# Array identity - is

I'm having problems understanding array identity in D.

``````Object s = null; // or new Object
auto a = [s];
auto b = [s];
writeln(a is b); // > false
writeln(a == b); // > true
``````

This prints `false`, then `true`. I have no problem with `==`, but in the D2 ref it is stated that

For static and dynamic arrays, identity is defined as referring to the same array elements and the same number of elements.

Which contradicts with the behavior I experience. `a` and `b` both have one element which `is s`, so they should be identical. Am I misinterpreting something?

Edit: I was in the wrong believe that same array elements meant they compared equal in terms of `is`, which kind of models identity comparison in D.

-

In D, an array is a tuple of a pointer and a length. The arrays are identical if they are the same length and point to the same array. The are equal if the contents of what they point to are the same.

In your example, `a` and `b` are equal, but not identical because they don't point to the same array. If they did, modifying `a[0]` would also modify `b[0]`, but it doesn't.

``````Object s = null;
auto a = [s];
auto b = a;
writeln(a is b); // > true
writeln(a == b); // > true
``````

Then they'd both be true because they both refer to the same array. Also, in this case, modifying `a[0]` would modify `b[0]` as well.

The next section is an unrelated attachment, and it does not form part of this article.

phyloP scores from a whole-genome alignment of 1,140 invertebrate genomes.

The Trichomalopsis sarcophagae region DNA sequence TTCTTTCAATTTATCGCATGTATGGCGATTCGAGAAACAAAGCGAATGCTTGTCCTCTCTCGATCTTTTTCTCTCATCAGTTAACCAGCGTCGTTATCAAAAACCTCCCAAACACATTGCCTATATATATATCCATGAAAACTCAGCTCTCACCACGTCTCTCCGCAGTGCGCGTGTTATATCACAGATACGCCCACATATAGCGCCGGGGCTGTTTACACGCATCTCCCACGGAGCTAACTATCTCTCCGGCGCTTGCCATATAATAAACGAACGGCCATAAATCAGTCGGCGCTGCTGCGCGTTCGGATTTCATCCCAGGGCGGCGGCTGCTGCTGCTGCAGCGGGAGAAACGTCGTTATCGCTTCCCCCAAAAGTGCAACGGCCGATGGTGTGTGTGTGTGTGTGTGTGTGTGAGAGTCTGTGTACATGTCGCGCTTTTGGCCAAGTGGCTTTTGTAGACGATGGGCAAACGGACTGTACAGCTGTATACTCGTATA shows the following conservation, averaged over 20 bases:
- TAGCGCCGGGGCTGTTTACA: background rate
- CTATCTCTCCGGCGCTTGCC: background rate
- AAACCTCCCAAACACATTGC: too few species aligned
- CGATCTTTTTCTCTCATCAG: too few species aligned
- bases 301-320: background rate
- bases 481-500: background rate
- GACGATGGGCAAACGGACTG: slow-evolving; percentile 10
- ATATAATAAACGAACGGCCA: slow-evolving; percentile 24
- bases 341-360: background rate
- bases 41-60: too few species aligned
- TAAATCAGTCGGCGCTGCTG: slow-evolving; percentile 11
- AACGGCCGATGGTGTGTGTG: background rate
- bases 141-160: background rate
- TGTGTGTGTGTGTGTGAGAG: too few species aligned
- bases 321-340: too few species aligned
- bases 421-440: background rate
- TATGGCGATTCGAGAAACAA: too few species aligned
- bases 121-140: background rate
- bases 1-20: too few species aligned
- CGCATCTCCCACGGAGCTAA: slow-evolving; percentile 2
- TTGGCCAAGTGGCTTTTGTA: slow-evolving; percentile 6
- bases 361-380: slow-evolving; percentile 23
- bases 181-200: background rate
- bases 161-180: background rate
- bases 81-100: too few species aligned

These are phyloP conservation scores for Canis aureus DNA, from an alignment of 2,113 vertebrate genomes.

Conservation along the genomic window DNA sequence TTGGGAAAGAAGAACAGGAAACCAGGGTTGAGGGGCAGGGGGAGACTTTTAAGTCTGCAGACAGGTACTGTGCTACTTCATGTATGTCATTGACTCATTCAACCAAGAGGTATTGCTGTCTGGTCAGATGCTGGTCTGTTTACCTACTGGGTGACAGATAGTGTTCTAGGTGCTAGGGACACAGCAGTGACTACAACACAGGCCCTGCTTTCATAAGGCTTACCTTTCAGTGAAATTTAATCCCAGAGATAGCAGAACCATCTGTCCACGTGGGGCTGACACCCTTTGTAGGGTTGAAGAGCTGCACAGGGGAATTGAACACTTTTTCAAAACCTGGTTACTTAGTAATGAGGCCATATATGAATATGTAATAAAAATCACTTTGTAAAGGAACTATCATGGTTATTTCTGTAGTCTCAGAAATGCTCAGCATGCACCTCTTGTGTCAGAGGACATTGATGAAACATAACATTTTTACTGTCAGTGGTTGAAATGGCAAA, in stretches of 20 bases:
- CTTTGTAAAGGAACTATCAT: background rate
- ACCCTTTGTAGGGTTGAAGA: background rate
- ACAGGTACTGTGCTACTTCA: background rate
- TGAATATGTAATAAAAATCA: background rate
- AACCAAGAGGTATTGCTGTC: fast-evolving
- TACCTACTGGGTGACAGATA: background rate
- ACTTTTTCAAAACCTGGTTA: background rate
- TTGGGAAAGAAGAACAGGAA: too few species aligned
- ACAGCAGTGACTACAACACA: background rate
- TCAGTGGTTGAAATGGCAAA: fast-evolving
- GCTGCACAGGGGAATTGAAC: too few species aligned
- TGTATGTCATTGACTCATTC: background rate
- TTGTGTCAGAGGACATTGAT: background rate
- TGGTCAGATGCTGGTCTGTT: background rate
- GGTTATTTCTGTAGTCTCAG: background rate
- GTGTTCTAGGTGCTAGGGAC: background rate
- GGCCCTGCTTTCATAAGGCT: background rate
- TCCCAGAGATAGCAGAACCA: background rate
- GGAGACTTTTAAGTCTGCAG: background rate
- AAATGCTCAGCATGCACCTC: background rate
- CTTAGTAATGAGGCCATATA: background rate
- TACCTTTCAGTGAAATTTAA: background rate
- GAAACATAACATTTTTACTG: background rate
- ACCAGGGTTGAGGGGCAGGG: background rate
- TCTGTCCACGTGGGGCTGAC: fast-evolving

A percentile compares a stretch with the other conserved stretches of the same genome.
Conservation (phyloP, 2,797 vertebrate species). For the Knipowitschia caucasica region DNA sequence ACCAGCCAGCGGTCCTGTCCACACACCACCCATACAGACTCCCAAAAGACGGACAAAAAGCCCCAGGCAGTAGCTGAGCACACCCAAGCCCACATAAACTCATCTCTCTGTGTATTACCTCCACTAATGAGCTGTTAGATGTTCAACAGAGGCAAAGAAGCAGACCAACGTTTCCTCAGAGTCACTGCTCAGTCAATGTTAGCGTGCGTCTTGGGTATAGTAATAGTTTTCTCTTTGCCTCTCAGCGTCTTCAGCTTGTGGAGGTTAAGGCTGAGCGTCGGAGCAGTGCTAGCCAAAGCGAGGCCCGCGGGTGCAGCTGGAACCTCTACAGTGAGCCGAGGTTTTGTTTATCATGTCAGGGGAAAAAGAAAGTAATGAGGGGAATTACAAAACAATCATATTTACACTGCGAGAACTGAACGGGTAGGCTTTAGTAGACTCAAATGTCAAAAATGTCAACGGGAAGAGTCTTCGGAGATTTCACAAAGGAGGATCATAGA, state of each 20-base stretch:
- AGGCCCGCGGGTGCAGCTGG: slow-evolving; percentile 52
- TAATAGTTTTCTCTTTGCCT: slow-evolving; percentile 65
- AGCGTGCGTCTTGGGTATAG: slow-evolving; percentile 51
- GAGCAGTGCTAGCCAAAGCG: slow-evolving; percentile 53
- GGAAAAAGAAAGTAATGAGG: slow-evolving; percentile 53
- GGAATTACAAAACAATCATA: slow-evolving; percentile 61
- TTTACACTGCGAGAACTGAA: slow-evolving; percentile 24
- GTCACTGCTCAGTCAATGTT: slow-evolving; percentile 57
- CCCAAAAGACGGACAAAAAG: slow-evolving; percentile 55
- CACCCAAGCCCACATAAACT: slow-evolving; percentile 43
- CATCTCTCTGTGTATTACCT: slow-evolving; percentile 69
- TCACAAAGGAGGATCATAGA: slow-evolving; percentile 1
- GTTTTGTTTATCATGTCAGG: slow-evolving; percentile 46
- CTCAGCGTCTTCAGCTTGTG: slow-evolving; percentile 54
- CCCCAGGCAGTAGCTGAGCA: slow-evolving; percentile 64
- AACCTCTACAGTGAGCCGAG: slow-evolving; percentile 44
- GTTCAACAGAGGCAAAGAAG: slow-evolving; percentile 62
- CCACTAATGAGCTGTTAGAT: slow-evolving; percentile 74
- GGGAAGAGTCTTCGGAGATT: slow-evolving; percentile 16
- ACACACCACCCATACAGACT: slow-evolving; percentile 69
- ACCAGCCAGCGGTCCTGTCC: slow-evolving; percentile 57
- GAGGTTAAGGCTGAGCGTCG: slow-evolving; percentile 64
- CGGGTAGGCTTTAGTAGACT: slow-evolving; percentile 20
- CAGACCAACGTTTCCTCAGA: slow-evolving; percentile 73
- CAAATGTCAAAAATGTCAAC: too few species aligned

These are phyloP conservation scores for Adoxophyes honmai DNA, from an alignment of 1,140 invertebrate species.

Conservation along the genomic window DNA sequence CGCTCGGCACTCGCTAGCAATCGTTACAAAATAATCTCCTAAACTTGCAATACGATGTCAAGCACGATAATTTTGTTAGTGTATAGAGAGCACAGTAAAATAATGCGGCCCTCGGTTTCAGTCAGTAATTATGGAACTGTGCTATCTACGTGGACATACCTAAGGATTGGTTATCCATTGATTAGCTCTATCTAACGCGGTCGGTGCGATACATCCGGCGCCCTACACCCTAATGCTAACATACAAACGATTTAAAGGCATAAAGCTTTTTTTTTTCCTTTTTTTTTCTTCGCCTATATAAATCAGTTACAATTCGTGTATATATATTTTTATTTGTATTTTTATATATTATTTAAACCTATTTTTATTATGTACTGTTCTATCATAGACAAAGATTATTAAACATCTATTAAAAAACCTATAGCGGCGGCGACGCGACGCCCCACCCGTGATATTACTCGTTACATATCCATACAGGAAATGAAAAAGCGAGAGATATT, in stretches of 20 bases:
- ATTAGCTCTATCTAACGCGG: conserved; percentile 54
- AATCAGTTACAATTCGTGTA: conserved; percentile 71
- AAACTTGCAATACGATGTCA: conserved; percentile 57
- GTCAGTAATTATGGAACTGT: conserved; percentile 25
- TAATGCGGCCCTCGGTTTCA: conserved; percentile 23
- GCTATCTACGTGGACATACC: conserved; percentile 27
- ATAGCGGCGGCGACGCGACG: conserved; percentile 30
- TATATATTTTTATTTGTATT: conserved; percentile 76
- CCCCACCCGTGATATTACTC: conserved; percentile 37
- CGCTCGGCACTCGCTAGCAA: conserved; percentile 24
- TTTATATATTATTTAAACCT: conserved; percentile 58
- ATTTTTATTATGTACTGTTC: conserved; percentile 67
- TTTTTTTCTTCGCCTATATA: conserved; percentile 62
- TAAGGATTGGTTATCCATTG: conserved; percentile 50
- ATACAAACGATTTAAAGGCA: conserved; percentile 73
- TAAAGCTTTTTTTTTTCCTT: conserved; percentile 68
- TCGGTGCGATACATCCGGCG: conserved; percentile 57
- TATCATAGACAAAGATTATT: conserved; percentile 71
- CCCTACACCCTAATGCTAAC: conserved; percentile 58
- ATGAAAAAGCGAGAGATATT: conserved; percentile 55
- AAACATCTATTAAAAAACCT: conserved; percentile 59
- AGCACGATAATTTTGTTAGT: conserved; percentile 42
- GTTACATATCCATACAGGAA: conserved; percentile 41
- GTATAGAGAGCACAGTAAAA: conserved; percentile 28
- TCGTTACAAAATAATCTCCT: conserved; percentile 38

The key misunderstanding here is that the array elements are not the same for each array, they just refer to the same elements:

``````            s
^
|
+----+----+
|         |
[0]       [0]
^         ^
|         |
a         b
``````

If they were the same, you would have something like this:

``````            s
^
|
[0]
^
|
+----+----+
|         |
a         b
``````

There's multiple levels of indirection here, which is what's probably causing the confusion.

-
I could live with that, but it says `identity is defined as referring to the same *array elements* and the same *number of elements*`. Essentially I'm fighting with the spec here. –  Sebastian Feb 18 '13 at 22:36
Your arrays do not refer to the same elements. They refer to different elements that just happen to have the same value. `a[0]` is not `b[0]`. Modifying one does not modify the other, so they do not refer to the same elements. –  Peter Alexander Feb 18 '13 at 23:03
@PeterAlexander Probably worth explaining in answer explicitly that "same elements" is not "equal elements". –  Михаил Страшун Feb 19 '13 at 7:30
Actually the arrays refer to the same elements. `a[0] is b[0]` (even for a value other than null). ideone.com/ktHTZs. Of course, `&a[0] !is &b[0]`, but don't think thats legal D... –  Sebastian Feb 19 '13 at 8:55
–  fwend Feb 19 '13 at 18:46